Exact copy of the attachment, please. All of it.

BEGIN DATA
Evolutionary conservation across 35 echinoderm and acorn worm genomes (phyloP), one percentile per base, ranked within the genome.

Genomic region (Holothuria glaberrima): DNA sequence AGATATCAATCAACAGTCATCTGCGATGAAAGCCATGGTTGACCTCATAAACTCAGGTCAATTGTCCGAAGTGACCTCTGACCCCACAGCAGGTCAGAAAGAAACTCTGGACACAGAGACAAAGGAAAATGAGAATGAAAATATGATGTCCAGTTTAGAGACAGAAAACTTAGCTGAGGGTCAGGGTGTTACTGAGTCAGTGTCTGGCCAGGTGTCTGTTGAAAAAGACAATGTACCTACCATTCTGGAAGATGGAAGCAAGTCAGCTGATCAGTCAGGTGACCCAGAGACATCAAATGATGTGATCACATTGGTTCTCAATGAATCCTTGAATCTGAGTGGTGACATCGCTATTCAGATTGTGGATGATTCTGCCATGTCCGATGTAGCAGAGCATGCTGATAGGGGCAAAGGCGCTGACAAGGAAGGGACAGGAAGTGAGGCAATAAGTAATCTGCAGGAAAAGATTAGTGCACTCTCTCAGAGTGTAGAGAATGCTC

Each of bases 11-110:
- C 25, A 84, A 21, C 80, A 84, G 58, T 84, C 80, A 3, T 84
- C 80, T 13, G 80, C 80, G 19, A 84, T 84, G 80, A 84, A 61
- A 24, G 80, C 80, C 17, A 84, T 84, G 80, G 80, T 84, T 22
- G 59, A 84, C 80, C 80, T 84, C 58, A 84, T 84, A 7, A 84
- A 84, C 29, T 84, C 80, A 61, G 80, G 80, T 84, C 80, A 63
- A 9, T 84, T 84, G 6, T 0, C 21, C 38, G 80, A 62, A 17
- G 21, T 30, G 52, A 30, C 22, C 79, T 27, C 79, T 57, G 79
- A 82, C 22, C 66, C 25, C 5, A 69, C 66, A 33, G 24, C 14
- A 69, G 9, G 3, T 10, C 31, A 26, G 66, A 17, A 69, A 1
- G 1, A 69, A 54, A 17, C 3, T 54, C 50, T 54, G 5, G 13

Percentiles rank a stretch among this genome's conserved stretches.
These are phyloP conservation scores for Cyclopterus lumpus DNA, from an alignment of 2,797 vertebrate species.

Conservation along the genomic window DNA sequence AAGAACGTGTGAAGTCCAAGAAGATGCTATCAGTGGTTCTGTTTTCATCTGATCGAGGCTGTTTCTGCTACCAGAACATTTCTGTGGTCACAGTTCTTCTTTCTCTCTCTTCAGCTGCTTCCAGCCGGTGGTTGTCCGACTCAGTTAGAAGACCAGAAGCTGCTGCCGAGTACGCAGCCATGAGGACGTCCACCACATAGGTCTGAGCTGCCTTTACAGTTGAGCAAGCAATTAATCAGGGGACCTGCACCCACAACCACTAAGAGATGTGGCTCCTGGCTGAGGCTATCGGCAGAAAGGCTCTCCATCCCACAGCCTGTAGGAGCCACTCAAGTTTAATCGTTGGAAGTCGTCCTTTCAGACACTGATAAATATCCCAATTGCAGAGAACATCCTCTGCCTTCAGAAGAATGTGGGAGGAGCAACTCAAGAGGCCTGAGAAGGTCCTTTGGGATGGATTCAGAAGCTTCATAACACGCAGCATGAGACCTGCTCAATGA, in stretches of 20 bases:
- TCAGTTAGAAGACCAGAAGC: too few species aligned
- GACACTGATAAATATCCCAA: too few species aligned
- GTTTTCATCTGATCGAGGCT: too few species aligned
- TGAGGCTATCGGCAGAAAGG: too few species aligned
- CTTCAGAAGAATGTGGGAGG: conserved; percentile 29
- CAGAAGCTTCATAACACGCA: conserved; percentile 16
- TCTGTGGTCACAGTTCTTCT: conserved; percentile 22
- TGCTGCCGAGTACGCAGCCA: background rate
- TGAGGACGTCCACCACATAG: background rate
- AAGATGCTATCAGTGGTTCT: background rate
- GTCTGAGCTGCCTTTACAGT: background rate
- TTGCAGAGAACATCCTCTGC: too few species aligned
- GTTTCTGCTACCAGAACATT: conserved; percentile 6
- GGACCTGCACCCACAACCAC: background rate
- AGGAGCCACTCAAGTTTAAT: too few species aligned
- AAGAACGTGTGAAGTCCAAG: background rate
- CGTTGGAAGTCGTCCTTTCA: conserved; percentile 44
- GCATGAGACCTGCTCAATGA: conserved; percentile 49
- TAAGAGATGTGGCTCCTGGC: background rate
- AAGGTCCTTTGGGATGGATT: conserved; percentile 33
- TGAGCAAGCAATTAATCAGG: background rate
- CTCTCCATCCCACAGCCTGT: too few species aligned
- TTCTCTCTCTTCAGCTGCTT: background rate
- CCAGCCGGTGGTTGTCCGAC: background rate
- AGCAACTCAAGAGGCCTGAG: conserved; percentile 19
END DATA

Evolutionary conservation across 35 echinoderm and acorn worm genomes (phyloP), one percentile per base, ranked within the genome.

Genomic region (Holothuria glaberrima): DNA sequence AGATATCAATCAACAGTCATCTGCGATGAAAGCCATGGTTGACCTCATAAACTCAGGTCAATTGTCCGAAGTGACCTCTGACCCCACAGCAGGTCAGAAAGAAACTCTGGACACAGAGACAAAGGAAAATGAGAATGAAAATATGATGTCCAGTTTAGAGACAGAAAACTTAGCTGAGGGTCAGGGTGTTACTGAGTCAGTGTCTGGCCAGGTGTCTGTTGAAAAAGACAATGTACCTACCATTCTGGAAGATGGAAGCAAGTCAGCTGATCAGTCAGGTGACCCAGAGACATCAAATGATGTGATCACATTGGTTCTCAATGAATCCTTGAATCTGAGTGGTGACATCGCTATTCAGATTGTGGATGATTCTGCCATGTCCGATGTAGCAGAGCATGCTGATAGGGGCAAAGGCGCTGACAAGGAAGGGACAGGAAGTGAGGCAATAAGTAATCTGCAGGAAAAGATTAGTGCACTCTCTCAGAGTGTAGAGAATGCTC

Each of bases 11-110:
- C 25, A 84, A 21, C 80, A 84, G 58, T 84, C 80, A 3, T 84
- C 80, T 13, G 80, C 80, G 19, A 84, T 84, G 80, A 84, A 61
- A 24, G 80, C 80, C 17, A 84, T 84, G 80, G 80, T 84, T 22
- G 59, A 84, C 80, C 80, T 84, C 58, A 84, T 84, A 7, A 84
- A 84, C 29, T 84, C 80, A 61, G 80, G 80, T 84, C 80, A 63
- A 9, T 84, T 84, G 6, T 0, C 21, C 38, G 80, A 62, A 17
- G 21, T 30, G 52, A 30, C 22, C 79, T 27, C 79, T 57, G 79
- A 82, C 22, C 66, C 25, C 5, A 69, C 66, A 33, G 24, C 14
- A 69, G 9, G 3, T 10, C 31, A 26, G 66, A 17, A 69, A 1
- G 1, A 69, A 54, A 17, C 3, T 54, C 50, T 54, G 5, G 13

Percentiles rank a stretch among this genome's conserved stretches.
These are phyloP conservation scores for Cyclopterus lumpus DNA, from an alignment of 2,797 vertebrate species.

Conservation along the genomic window DNA sequence AAGAACGTGTGAAGTCCAAGAAGATGCTATCAGTGGTTCTGTTTTCATCTGATCGAGGCTGTTTCTGCTACCAGAACATTTCTGTGGTCACAGTTCTTCTTTCTCTCTCTTCAGCTGCTTCCAGCCGGTGGTTGTCCGACTCAGTTAGAAGACCAGAAGCTGCTGCCGAGTACGCAGCCATGAGGACGTCCACCACATAGGTCTGAGCTGCCTTTACAGTTGAGCAAGCAATTAATCAGGGGACCTGCACCCACAACCACTAAGAGATGTGGCTCCTGGCTGAGGCTATCGGCAGAAAGGCTCTCCATCCCACAGCCTGTAGGAGCCACTCAAGTTTAATCGTTGGAAGTCGTCCTTTCAGACACTGATAAATATCCCAATTGCAGAGAACATCCTCTGCCTTCAGAAGAATGTGGGAGGAGCAACTCAAGAGGCCTGAGAAGGTCCTTTGGGATGGATTCAGAAGCTTCATAACACGCAGCATGAGACCTGCTCAATGA, in stretches of 20 bases:
- TCAGTTAGAAGACCAGAAGC: too few species aligned
- GACACTGATAAATATCCCAA: too few species aligned
- GTTTTCATCTGATCGAGGCT: too few species aligned
- TGAGGCTATCGGCAGAAAGG: too few species aligned
- CTTCAGAAGAATGTGGGAGG: conserved; percentile 29
- CAGAAGCTTCATAACACGCA: conserved; percentile 16
- TCTGTGGTCACAGTTCTTCT: conserved; percentile 22
- TGCTGCCGAGTACGCAGCCA: background rate
- TGAGGACGTCCACCACATAG: background rate
- AAGATGCTATCAGTGGTTCT: background rate
- GTCTGAGCTGCCTTTACAGT: background rate
- TTGCAGAGAACATCCTCTGC: too few species aligned
- GTTTCTGCTACCAGAACATT: conserved; percentile 6
- GGACCTGCACCCACAACCAC: background rate
- AGGAGCCACTCAAGTTTAAT: too few species aligned
- AAGAACGTGTGAAGTCCAAG: background rate
- CGTTGGAAGTCGTCCTTTCA: conserved; percentile 44
- GCATGAGACCTGCTCAATGA: conserved; percentile 49
- TAAGAGATGTGGCTCCTGGC: background rate
- AAGGTCCTTTGGGATGGATT: conserved; percentile 33
- TGAGCAAGCAATTAATCAGG: background rate
- CTCTCCATCCCACAGCCTGT: too few species aligned
- TTCTCTCTCTTCAGCTGCTT: background rate
- CCAGCCGGTGGTTGTCCGAC: background rate
- AGCAACTCAAGAGGCCTGAG: conserved; percentile 19